IPTables

By Jack Szwergold • September 11, 2015

Start, stop and control IPTables.

On Ubuntu/Debian systems you can start, stop, restart and flush IPTables this way:

sudo service iptables-persistent start
sudo service iptables-persistent stop
sudo service iptables-persistent restart
sudo service iptables-persistent flush

On CentOS/RedHat systems you can start, stop, restart and flush IPTables this way:

sudo /etc/rc.d/init.d/iptables start
sudo /etc/rc.d/init.d/iptables stop
sudo /etc/rc.d/init.d/iptables restart
sudo /etc/rc.d/init.d/iptables flush

Check what version of IPTables you have installed by running this command:

iptables -V

The output should be something like this:

iptables v1.4.12

Different ways to showing IPTables rules.

List all rules (-L) in the selected table—default is -t filter—with hostname lookups.

sudo iptables -L

List all rules (-L) in the selected table—default is -t filter—in numeric format (-n) without hostname lookups.

sudo iptables -L -n

List all rules (-L) in the selected table—default is -t filter—in numeric format (-n) without hostname lookups and add line numbers (--line-numbers) to each line.

sudo iptables --line-numbers -n -L

List all rules (-L) in the NAT table (-t nat) in numeric format (-n) without hostname lookups.

sudo iptables -t nat -L -n

Install and setup iptables-persistent.

By default, an Ubuntu/Debian systems lose IPTables rules on reboot. Installing iptables-persistent assures that rules are saved and reloaded on reboot:

sudo aptitude install iptables-persistent

If IPTables rules have already been set on the system, export the rules into a text file like this:

sudo iptables-save > ~/iptables.conf

Now create an iptables-persistent specific storage directory if it doesn’t exist already:

sudo mkdir /etc/iptables

On Ubuntu/Debian you can copy the rules saved in the text file ~/iptables.conf into the /etc/iptables/rules.v4 location so iptables-persistent can load them:

sudo cp ~/iptables.conf /etc/iptables/rules.v4

On RedHat/CentOS you can copy the rules saved in the text file ~/iptables.conf into the /etc/iptables/rules.v4 location so iptables-persistent can load them:

sudo cp ~/iptables.conf /etc/sysconfig/iptables

And with that done, iptables-persistent should be all set.

Manually importing IPTables rules.

To manually import IPTables rules, just use iptables-restore like this:

sudo iptables-restore < ~/iptables.conf

Flushing IPTables rules.

To dump all IPTables rules, use the -F flag to flush all of the IPTables rules in all chains:

sudo iptables -F

Delete an IPTables chain.

To delete all non-core IPTables chains, just use the -X flag like so:

sudo iptables -X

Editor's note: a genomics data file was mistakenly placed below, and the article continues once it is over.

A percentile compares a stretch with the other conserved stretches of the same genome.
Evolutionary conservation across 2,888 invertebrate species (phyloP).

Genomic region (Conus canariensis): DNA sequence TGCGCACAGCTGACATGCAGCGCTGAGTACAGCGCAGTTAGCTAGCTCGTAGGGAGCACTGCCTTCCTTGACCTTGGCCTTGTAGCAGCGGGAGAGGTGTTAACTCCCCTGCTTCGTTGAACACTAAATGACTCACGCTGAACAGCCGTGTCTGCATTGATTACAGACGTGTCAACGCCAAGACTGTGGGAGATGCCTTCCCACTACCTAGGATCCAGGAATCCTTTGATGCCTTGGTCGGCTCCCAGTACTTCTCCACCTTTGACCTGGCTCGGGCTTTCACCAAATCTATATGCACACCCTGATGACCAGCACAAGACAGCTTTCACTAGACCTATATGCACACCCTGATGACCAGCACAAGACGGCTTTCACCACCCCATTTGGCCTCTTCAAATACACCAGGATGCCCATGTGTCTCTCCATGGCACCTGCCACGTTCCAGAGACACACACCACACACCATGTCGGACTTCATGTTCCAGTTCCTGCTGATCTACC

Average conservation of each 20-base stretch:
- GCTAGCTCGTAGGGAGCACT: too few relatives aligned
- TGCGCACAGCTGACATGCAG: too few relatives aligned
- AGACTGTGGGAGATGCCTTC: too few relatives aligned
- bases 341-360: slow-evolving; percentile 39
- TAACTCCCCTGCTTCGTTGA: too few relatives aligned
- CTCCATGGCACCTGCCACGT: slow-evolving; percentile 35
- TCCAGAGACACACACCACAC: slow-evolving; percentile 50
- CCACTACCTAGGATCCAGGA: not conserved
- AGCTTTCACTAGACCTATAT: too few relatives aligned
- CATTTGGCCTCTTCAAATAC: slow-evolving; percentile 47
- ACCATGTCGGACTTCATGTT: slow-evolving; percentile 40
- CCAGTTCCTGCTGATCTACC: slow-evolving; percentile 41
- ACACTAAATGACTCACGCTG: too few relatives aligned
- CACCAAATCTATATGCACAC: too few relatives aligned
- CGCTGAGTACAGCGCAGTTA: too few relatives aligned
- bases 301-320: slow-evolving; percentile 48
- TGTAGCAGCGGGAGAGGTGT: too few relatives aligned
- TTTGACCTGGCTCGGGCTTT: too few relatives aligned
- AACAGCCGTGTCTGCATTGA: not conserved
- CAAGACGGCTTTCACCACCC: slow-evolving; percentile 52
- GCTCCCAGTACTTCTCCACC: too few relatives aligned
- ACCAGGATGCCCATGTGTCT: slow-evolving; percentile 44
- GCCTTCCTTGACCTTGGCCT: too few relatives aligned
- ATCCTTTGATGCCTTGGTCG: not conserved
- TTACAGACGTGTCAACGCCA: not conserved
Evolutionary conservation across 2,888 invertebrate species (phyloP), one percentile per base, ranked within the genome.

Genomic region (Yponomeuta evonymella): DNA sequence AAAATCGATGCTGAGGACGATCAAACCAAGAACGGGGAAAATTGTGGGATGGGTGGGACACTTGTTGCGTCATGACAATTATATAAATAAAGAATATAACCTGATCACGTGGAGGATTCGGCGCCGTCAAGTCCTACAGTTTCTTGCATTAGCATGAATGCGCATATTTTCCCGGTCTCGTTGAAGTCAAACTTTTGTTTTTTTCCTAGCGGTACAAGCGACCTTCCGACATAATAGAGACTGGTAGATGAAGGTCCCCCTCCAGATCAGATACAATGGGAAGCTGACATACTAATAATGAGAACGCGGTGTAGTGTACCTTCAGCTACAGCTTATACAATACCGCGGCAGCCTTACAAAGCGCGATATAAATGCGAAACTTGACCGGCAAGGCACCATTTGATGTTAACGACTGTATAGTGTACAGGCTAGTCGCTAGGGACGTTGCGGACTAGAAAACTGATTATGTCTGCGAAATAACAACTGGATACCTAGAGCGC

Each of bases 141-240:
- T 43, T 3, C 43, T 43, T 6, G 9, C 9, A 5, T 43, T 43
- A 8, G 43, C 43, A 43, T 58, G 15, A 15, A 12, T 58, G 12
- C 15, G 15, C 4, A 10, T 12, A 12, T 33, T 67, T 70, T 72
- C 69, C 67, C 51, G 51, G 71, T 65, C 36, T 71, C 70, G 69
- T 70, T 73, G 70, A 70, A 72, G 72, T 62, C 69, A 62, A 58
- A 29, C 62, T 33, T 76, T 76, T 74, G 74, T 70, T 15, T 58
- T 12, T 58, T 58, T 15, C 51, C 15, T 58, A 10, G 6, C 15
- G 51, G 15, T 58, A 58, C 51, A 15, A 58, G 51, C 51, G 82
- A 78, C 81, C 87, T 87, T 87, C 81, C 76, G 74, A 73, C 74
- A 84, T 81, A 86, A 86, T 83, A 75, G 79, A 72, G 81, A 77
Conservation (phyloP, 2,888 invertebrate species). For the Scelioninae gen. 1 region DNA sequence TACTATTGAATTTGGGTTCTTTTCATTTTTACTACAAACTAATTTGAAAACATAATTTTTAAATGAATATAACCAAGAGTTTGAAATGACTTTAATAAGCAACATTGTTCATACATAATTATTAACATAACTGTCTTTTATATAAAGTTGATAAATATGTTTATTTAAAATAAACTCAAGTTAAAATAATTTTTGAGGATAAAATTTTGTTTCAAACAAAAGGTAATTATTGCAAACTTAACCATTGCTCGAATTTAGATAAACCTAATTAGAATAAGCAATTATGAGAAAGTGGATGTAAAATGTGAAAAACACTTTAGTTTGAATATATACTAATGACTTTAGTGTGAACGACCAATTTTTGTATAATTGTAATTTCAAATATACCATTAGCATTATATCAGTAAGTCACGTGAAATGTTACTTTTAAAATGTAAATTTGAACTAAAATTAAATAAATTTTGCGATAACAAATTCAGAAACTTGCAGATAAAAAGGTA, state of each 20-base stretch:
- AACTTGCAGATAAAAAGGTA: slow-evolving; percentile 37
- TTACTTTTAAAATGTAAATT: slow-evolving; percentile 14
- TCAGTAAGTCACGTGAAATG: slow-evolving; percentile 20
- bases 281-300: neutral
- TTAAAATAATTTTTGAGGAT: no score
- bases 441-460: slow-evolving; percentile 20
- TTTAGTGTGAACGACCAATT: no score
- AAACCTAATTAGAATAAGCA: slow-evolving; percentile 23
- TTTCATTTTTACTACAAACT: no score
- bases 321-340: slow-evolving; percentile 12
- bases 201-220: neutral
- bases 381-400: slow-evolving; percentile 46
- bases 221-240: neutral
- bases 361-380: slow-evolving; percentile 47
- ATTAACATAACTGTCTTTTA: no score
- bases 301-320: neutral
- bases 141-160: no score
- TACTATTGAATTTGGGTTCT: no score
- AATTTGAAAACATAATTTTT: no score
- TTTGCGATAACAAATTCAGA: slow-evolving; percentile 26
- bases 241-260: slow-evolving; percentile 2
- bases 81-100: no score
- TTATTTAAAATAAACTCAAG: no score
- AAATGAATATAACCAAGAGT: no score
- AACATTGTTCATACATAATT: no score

To delete a specific IPTables chain, just use the -X flag like so and be sure to indicate the name of the chain to be deleted:

sudo iptables -X [chain name]

A simple PREROUTING example.

To set port rerouting directly in the command line, run a command like this; this command assumes the source IP of 11.22.33.44 will connect on port 8000 and get traffic from port 80:

sudo iptables -A PREROUTING -t nat -s 11.22.33.44 --p tcp --dport 8000 -j REDIRECT --to-ports 80

Or you can add this rule to the *nat table into the iptables.conf text file; this command assumes the source IP of 11.22.33.44 will connect on port 8000 and get traffic from port 80:

-A PREROUTING -s 11.22.33.44 -p tcp -m tcp --dport 8000 -j REDIRECT --to-ports 80

A basic and solid IPTables rule set.

This is a basic, solid and relatively simple rule set I like to use with IPTables. The only adjustments to note are that one should adjust the 123.456.789.0 port 22 line to match any IP address you want to be allowed past standard SSH rules. Ports 80 and 443 are open in this config as well as they are standard web ports; add or remove them based on server needs.

# NAT stuff.
*nat
:PREROUTING ACCEPT [0:0]
:INPUT ACCEPT [0:0]
:OUTPUT ACCEPT [3:198]
:POSTROUTING ACCEPT [3:198]
COMMIT

# Mangle stuff.
*mangle
:PREROUTING ACCEPT [22:1475]
:INPUT ACCEPT [22:1475]
:FORWARD ACCEPT [0:0]
:OUTPUT ACCEPT [21:3342]
:POSTROUTING ACCEPT [21:3342]
COMMIT

# Filter stuff.
*filter
:INPUT ACCEPT [0:0]
:FORWARD ACCEPT [0:0]
:OUTPUT ACCEPT [21:3342]

# Accept the local loopback interface no matter what.
-A INPUT -i lo -j ACCEPT

# Drop invalid SYN packets.
-A INPUT -p tcp --tcp-flags ALL ACK,RST,SYN,FIN -j REJECT
-A INPUT -p tcp --tcp-flags SYN,FIN SYN,FIN -j REJECT
-A INPUT -p tcp --tcp-flags SYN,RST SYN,RST -j REJECT

# The combination of these TCP flags is not defined.
-A INPUT -p tcp --tcp-flags FIN,SYN,RST,PSH,ACK,URG NONE -j REJECT
-A INPUT -p tcp --tcp-flags FIN,SYN,RST,PSH,ACK,URG FIN,SYN,RST,PSH,ACK,URG -j REJECT
-A INPUT -p tcp --tcp-flags FIN,SYN,RST,PSH,ACK,URG FIN,PSH,URG -j REJECT